California individuals and couples have plenty of options for starting a family. Those who have fertility problems can rely on surrogacy and use sperm and egg donations if necessary. This is what to know if you’re leaning toward using a surrogate to carry your child.
If you decide to use a surrogate, it means you enter into a formal contract for the arrangement. There are two types of surrogates: gestational carriers and traditional.
A gestational carrier is a woman who agrees to carry a baby for intended parents but has no genetic relationship to the child. This arrangement involves taking the mother’s egg and father’s sperm or donor egg and/or donor sperm, creating an embryo in a lab and then transferring it into the carrier’s uterus via in vitro fertilization. This is the more common means of surrogacy.
Traditional surrogacy means that the surrogate’s own egg is used to create the baby. Usually, she undergoes intrauterine insemination using the intended father’s sperm or donor sperm. This option isn’t as widely used because it carries legal issues; because the surrogate is the biological mother, it’s possible for her to change her mind about giving up the child.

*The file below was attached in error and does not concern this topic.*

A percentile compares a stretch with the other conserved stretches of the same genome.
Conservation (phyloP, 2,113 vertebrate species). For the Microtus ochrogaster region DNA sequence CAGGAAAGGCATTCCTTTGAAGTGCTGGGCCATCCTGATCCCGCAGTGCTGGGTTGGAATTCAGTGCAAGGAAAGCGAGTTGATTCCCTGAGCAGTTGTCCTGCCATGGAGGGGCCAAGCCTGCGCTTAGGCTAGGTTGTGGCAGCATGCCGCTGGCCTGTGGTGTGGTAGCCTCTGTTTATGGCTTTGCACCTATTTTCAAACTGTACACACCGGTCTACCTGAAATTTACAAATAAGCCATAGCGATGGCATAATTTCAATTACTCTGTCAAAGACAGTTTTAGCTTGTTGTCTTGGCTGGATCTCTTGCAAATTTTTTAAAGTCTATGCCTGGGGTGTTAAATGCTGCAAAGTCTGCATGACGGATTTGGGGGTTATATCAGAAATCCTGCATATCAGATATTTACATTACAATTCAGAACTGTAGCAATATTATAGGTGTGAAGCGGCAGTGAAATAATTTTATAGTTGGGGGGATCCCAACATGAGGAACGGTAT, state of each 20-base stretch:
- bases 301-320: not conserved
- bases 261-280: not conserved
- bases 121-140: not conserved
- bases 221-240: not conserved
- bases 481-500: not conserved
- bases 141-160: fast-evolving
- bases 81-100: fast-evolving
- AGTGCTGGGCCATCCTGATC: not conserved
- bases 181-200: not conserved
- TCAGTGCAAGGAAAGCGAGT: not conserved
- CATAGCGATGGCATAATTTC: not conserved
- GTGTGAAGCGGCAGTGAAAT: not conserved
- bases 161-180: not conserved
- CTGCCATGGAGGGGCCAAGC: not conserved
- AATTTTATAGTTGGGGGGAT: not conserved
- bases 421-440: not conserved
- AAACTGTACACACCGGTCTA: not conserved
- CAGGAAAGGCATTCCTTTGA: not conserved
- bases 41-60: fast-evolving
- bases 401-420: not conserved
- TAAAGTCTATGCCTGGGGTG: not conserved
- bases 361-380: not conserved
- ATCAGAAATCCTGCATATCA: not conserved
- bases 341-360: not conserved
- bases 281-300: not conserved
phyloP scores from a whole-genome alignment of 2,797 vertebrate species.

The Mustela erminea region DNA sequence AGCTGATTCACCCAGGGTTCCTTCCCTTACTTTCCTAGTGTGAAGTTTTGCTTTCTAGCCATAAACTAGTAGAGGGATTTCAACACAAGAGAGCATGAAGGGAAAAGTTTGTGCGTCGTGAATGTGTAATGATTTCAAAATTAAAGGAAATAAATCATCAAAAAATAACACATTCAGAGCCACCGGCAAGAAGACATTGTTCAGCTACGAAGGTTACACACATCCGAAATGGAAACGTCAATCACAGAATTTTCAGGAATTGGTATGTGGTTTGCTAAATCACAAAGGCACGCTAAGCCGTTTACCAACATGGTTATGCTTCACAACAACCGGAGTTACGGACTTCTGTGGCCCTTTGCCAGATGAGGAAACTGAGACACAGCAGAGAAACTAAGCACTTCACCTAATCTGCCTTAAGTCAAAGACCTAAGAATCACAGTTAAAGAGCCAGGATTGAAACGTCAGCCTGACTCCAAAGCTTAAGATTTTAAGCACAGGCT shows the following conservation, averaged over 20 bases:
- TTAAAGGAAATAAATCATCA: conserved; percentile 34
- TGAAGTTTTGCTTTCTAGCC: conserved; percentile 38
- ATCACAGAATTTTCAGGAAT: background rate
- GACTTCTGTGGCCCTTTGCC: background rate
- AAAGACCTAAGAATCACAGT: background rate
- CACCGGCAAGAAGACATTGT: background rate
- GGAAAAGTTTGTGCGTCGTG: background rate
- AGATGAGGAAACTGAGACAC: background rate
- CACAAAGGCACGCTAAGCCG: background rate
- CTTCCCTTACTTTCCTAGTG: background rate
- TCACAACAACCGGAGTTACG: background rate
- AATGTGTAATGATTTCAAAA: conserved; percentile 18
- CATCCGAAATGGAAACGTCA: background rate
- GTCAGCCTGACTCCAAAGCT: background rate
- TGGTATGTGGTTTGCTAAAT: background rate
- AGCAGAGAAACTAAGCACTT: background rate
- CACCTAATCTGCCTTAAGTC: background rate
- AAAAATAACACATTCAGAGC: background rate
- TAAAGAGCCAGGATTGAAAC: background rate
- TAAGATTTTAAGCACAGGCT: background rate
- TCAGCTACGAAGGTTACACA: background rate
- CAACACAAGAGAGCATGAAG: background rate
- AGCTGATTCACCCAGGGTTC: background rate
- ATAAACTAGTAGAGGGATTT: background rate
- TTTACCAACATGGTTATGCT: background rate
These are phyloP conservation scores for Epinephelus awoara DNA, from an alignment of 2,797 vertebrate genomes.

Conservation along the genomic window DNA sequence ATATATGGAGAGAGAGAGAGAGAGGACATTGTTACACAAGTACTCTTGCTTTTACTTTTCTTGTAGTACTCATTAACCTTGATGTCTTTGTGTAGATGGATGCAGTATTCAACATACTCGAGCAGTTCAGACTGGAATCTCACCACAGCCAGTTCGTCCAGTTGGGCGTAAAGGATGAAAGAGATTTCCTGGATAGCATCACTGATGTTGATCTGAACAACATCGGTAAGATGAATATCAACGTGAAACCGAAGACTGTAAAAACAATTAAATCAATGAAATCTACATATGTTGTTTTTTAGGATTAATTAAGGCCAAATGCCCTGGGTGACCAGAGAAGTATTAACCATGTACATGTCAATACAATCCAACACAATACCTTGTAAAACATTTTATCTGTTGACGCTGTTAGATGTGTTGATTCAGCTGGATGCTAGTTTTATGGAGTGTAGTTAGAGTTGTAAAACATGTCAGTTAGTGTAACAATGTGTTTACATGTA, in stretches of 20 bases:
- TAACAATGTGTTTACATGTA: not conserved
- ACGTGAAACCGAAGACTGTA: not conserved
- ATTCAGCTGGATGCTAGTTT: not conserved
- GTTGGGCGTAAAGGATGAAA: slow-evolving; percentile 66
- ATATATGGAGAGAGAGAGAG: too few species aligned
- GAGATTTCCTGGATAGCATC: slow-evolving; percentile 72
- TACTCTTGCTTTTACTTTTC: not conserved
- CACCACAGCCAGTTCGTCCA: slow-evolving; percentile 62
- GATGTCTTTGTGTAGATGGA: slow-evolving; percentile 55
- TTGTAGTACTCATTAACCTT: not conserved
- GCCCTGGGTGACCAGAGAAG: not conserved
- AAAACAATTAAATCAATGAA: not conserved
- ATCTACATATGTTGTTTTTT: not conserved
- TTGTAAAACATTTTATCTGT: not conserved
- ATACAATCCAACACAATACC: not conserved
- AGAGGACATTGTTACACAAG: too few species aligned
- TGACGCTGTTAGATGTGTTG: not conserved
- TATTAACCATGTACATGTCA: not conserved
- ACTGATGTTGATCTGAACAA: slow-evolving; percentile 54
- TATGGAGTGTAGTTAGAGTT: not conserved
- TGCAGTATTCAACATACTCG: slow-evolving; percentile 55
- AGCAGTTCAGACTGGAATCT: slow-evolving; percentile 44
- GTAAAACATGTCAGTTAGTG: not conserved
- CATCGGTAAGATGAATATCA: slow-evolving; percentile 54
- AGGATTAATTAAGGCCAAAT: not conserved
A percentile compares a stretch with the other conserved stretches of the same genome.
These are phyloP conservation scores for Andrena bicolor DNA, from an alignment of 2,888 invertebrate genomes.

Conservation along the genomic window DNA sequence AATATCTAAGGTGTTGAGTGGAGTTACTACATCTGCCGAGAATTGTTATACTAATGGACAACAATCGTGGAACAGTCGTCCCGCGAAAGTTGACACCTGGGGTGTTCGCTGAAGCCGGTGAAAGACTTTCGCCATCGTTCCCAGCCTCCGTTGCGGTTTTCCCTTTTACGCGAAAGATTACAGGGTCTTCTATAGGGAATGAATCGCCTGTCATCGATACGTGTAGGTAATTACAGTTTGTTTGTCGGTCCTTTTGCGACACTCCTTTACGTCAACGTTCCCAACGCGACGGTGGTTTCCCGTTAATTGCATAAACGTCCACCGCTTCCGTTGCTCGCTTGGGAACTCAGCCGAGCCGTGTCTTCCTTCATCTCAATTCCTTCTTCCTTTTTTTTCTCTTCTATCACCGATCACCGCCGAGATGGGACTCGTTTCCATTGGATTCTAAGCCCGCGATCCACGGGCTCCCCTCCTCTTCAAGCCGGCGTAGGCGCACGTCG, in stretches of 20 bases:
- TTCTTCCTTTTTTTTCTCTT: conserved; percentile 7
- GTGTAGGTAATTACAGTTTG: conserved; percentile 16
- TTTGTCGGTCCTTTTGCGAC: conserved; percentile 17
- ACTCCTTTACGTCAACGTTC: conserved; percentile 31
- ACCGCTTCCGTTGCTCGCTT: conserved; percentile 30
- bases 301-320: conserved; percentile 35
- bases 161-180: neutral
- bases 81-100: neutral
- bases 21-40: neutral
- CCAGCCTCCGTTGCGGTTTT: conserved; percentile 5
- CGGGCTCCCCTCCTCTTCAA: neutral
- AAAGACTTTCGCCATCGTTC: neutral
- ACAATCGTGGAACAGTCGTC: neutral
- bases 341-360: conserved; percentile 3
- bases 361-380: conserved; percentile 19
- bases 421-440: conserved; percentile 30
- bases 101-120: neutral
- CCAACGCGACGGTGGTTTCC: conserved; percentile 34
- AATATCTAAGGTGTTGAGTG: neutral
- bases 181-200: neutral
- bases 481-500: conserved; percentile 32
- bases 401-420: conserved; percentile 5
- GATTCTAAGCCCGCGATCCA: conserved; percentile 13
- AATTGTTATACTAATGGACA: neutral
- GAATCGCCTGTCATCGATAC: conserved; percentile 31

Common reasons for surrogacy
Women who have certain medical conditions or issues can benefit from surrogacy. For example, heart disease and diabetes can make pregnancy risky for both the mother and child. Those who have undergone a hysterectomy or menopause need fertility assistance; surrogacy is a good option.
LGBTQ couples can also benefit from gestational surrogacy combined with the use of donor egg or donor sperm. A single person can also rely on it while using a donor egg or sperm.
Gestational surrogacy is only one option for starting or expanding your family. It might be the best route for you.